Quelling the okonomiyaki cravings

I was introduced to okonomiyaki about four years ago by a friend who lived in Osaka — the region of Japan where the cabbage pancake is said to have originated. My friend, Joe, insisted I try the dish that he fell in love with during his years in Japan’s third largest city. When I asked him what made okonomiyaki so good and so unforgettable, he couldn’t really explain it.

“It’s a Japanese cabbage pancake with bacon and mayo,” he said. “It’s just really good.” Not the most appetizing description but it sounded interesting enough, so I indulged him when he offered to make it for me.


A basic okonomiyaki is a savory pancake with cabbage and green onions mixed in the batter. It’s usually topped with mayo, okonomi sauce (something akin to a thick Worcestershire sauce), aonori (seaweed flakes) and katsuobushi (thin shavings of dry-aged smoked fish). Regional variations of okonomiyaki toppings can also include slices of pork, beef, seafood and even yakisoba noodles.

My description may not be that much more enticing than my friend’s, but at least it’s a bit more descriptive.

I would be lying if I said I loved okonomiyaki immediately. But being a grateful guest, I kept eating and after my a few bites, I sort of began to understand what Joe and millions of others find so appealing about the dish. The odd mix of flavors is strangely addictive.

I didn’t fully comprehend okonomiyaki until my second encounter with it.

Last year, while I was in Los Angeles visiting family, I had a chance to attend the 626 Night Market, which is a multi-day street festival celebrating Asian culture. There were over 150 vendors on hand and a majority of them were food stands.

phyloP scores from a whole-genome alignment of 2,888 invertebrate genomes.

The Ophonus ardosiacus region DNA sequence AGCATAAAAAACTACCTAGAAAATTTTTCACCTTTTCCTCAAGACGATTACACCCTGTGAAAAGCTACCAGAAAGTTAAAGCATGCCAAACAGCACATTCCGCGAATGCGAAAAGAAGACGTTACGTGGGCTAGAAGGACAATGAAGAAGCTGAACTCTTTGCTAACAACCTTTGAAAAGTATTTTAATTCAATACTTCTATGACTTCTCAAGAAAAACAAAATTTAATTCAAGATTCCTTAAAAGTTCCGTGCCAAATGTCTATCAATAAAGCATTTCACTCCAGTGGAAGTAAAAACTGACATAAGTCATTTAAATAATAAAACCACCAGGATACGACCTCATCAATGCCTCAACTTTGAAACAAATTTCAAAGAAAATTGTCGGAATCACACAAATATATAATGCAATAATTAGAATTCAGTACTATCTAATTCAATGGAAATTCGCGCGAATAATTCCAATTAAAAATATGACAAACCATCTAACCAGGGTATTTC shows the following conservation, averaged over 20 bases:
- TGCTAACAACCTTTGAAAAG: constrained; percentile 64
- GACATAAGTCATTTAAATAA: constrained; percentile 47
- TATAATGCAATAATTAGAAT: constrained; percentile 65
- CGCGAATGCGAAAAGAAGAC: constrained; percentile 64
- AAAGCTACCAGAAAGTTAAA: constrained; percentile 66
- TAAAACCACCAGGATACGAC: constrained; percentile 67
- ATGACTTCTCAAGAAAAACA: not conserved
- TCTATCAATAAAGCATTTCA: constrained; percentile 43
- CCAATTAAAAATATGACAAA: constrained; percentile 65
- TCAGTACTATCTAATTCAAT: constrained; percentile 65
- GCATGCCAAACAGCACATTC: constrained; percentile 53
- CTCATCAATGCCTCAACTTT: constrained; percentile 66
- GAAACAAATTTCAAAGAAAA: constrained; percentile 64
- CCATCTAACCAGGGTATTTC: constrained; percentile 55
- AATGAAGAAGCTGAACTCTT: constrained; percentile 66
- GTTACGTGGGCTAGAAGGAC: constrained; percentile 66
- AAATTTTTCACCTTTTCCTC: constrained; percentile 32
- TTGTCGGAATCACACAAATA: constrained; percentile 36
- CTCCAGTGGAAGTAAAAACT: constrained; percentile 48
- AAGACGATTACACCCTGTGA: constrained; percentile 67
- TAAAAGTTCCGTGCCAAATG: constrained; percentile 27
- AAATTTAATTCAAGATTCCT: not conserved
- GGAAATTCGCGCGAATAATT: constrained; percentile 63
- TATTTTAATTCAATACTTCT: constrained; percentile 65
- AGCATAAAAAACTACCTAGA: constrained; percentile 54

I spotted an okonomiyaki stand where the Japanese street food staple was being made-to-order. The smell of the batter searing on the griddles sold me and I asked for one with everything on it.

This time, my first mouth full was revelatory. It was at this moment I realized how amazing a good okonomiyaki really is. It’s incredibly complex in both flavor and texture.

At its best, okonomiyaki is sweet and savory — the sauces add creaminess while the GBD (Golden Brown and Delicious) edges provide a slight crisp and crunch. And when slabs of bacon are involved, a smoky element is introduced.

I crave it from time to time. While there aren’t any okonomiyaki places in Salt Lake, it’s relatively easy to make at home. Here’s my recipe, which I adapted from one I found on a package of Japanese flour.


Enough to make two large pancakes about 8 inches in diameter.


Cabbage Pancakes:

1 cup Okonomiyaki flour (or all-purpose flour)

3/4 cup (dashi or water)

2 large eggs

2 cups of roughly chopped cabbage

2 stalks of green onion, chopped

Vegetable oil for cooking




Okonomi sauce



Combine flour and dashi in a large mixing bowl. Whisk until the batter is smooth. Cover the bowl with plastic wrap and allow the mixture to cool in a refrigerator for 30-60 minutes.

While waiting for the batter to set, cook the slices of bacon to your preference (I like mine pretty crispy) and set it aside.

Add the cabbage, green onions and eggs to the batter and mix just enough to combine the yolks with the rest of the mixture. Do not over mix.

Heat a large pan to medium-high heat and lightly oil it. Add the batter in the pan and form a round shape. Cook each side for 4 minutes to get it GBD.


When the pancakes are done, top with slices of bacon then drizzle with mayo and okonomi sauce. Sprinkle aonori and apply katsuobushi flakes liberally.